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It is a rather tedious and tiresome thing to pull the legs out from under our national confession. Our country’s creed is not just internally inconsistent, nor is it just incomprehensible, it is both these things. That is, it does not start out with the fundamental premise, build a string of thirty or so syllogisms and come to a conclusion that contradicts the premise. You start with A, blink, and non-A is staring you right in the face. Our national creed is this: There is no such thing as true and false. The refutation is this: Is it true or false that there’s no such thing as true or false? It’s over already. As I already noted, this devastating critique is by this point both tedious and tiresome. Potent and compelling, yes, but still boring as soggy graham crackers.

That this creed hasn’t a leg to stand on doesn’t keep it from being the very pillar of our society. Not a stable pillar, of course, but, then, we are no longer living in a very stable society. The more interesting question is this: How did an idea so utterly foolish come to be the very foundation of our culture? Why would a people, especially a people so given to intellectual pride, embrace such obvious folly? Because we’re foolish enough to believe that such will allow us to escape the call of God on our lives. Because while we profess ourselves to be wise, God gives us over to the foolishness of our own thinking (Rom. 1:22).

Relativism is not driven by honest epistemological skepticism. That is, its impetus isn’t the result of uncertainty about truth. It is driven instead by ethical perversion. It exists not in the end so that we can escape truth per se, but that we might escape a particular truth — that we are sinners in rebellion against God. We deny that there is truth, so that we can deny that there is a truth to which we must give an answer. It is an attempt to escape from authority.

As is so often the case, the folly that infects the world soon infects the church. According to George Barna, fifty-four percent of those who profess to be evangelicals also agree that there is no objective true and false. That evangelicals believe this is as absurd as the notion that there is no objective true and false. Evangelicals, by definition, are those who affirm the objective truth of the evangel (the gospel). But this is not the only way relativism assaults the church. It infects our understanding of the Bible itself. We come to the Word of God not to find out what God says but to find out what it says “to me.” We open our Bibles not to find “thus saith the Lord” but to find grist for our own mills, to affirm “thus is what it means to me.”

Those of us in the Reformed camp, while hopefully not falling for this folly, have at least failed to fight it well. To be sure we have our share of worldview gurus who are willing and able to refute this nonsense. Such we ought to be doing. But we spend most of our time manning the barricades against assaults on the sovereignty of God. Charismatics speak of the Holy Spirit. Dispensationalists write about the end times. The Reformed talk about God’s sovereign power.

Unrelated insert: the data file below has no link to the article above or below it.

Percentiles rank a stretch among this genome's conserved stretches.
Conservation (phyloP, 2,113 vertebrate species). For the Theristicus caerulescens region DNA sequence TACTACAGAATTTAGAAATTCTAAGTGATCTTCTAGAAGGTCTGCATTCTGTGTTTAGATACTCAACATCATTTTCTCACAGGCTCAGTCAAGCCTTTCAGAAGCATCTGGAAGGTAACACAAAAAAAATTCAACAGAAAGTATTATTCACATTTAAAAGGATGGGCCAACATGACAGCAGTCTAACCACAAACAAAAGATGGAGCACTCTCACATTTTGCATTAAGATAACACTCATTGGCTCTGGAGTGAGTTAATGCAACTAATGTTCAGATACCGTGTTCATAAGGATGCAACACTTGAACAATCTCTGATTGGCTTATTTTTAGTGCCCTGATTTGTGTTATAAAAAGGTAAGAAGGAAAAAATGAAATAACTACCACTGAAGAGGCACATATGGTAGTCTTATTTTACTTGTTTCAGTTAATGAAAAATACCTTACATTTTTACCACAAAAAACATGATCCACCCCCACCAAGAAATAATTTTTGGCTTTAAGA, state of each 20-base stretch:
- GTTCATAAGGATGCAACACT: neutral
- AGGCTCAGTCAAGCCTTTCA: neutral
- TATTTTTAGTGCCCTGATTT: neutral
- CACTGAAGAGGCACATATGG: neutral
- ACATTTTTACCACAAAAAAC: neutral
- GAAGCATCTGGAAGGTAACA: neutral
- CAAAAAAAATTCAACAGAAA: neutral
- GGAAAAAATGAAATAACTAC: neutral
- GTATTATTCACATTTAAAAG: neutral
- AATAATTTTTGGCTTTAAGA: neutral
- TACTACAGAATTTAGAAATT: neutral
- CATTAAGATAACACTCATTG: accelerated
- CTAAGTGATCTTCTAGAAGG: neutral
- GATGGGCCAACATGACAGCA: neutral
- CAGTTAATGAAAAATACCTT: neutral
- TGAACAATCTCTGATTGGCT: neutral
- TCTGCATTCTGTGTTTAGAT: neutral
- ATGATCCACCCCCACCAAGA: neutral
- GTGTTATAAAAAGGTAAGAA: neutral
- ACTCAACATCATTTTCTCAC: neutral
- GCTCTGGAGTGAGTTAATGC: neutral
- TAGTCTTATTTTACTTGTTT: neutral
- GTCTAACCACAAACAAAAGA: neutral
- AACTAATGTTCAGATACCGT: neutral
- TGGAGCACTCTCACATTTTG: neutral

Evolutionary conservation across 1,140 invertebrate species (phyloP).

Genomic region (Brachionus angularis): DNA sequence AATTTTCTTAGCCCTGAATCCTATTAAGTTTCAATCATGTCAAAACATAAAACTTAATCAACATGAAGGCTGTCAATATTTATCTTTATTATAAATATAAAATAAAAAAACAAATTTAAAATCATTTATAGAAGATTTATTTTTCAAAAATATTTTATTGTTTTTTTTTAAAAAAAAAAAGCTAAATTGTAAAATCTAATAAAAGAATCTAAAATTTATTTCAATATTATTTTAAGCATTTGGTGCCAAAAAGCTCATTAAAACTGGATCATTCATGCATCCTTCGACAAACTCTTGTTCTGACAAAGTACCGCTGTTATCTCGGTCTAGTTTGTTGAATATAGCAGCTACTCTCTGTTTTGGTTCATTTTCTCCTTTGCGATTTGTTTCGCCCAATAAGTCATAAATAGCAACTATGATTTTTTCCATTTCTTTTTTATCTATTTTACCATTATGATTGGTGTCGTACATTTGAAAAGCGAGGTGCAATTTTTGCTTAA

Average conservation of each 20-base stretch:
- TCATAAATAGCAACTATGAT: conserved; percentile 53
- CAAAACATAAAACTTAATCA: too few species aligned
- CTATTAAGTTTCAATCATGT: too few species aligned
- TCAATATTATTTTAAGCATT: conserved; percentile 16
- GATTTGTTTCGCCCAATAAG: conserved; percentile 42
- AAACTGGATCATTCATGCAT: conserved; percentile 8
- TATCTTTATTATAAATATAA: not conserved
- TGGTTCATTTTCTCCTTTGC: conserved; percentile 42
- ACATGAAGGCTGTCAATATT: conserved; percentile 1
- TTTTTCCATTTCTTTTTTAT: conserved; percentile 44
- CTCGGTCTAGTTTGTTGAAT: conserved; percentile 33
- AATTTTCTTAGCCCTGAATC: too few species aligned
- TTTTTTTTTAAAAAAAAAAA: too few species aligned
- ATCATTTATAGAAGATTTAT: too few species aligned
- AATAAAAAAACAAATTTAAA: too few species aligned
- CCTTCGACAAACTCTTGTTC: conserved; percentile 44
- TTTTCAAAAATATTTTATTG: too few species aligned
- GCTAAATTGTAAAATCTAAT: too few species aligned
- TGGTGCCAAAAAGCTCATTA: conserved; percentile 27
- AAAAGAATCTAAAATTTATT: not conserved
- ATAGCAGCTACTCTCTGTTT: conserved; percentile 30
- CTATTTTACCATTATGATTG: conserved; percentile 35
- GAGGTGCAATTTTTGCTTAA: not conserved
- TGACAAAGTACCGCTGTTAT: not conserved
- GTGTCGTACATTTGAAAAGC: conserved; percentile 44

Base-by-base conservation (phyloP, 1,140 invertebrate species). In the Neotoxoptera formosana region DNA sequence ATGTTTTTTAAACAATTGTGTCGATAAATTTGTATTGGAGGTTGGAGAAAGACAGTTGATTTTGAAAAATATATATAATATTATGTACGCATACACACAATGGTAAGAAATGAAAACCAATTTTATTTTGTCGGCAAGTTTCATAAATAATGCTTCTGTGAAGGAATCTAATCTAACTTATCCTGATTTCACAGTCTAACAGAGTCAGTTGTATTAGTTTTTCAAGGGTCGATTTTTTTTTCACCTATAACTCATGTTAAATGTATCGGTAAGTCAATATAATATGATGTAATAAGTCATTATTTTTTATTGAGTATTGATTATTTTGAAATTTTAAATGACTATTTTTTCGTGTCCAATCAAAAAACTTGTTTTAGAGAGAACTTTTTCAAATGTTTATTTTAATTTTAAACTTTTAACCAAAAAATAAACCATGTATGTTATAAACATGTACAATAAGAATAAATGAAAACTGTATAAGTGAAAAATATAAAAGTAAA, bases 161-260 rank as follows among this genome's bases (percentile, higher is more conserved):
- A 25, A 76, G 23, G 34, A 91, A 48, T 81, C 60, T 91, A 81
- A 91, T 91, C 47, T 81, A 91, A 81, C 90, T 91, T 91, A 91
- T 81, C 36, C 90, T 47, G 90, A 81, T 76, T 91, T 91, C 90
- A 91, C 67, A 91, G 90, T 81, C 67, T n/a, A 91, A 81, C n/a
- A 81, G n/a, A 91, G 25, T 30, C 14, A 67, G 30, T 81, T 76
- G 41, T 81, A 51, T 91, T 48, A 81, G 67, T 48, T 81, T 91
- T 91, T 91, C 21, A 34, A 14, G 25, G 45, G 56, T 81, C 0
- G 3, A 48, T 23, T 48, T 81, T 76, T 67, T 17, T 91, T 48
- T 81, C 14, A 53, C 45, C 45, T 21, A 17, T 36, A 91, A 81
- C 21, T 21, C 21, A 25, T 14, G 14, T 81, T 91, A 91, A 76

Of course it is good and wise to speak about the Holy Spirit, as long as we are speaking biblically. It is right and proper to write about the end times, as long as we are writing biblically. It is sound and fitting to talk about God’s sovereign power, as long as we are talking biblically. What we tend to skip lightly over, however, is God’s sovereign authority. That when He speaks the winds and the waves obey manifests not just His power but His rule. He is God Almighty, there is no other. When He speaks, He need not persuade us of what He says. He need not overpower us either. Instead, because He is the Creator and we but creatures, when He speaks we must ever and always reply, “Amen.”

While it is certainly true that the modern, or should I say postmodern church suffers from acute worldliness, that we stumble because we follow the world, the broader reality is that the world follows us. That is, we do not fail to submit to God’s Word because they out there are relativists. Instead, they are relativists, not submitting to God, because we first do not submit to Him. If we want to live in a world where authority is recognized and honored, we need to be a holy nation, a royal priesthood, a people that bow before God’s Word. The world will continue to collapse until the church learns, within her own walls, to be more faithful.

Jesus said as much when He, with all authority, commanded us all to seek first His kingdom and His righteousness. Our first calling is to get our own house in order, to become sons and daughters who honor our Father. When that happens, and only then, all these things will be added unto us. All that we worry about, or even all that we hope for — including a better, sounder, safer, broader culture — will then come to pass. First, however, we must get first things first. Our sound refutations of foolish worldviews will get us nowhere until we submit to all that He has said. Submission is our mission. Let God be true and every man a liar.

The Final Word

Authority in Vocation

Keep Reading Authority: Church, Family, & Government

From the March 2009 Issue
Mar 2009 Issue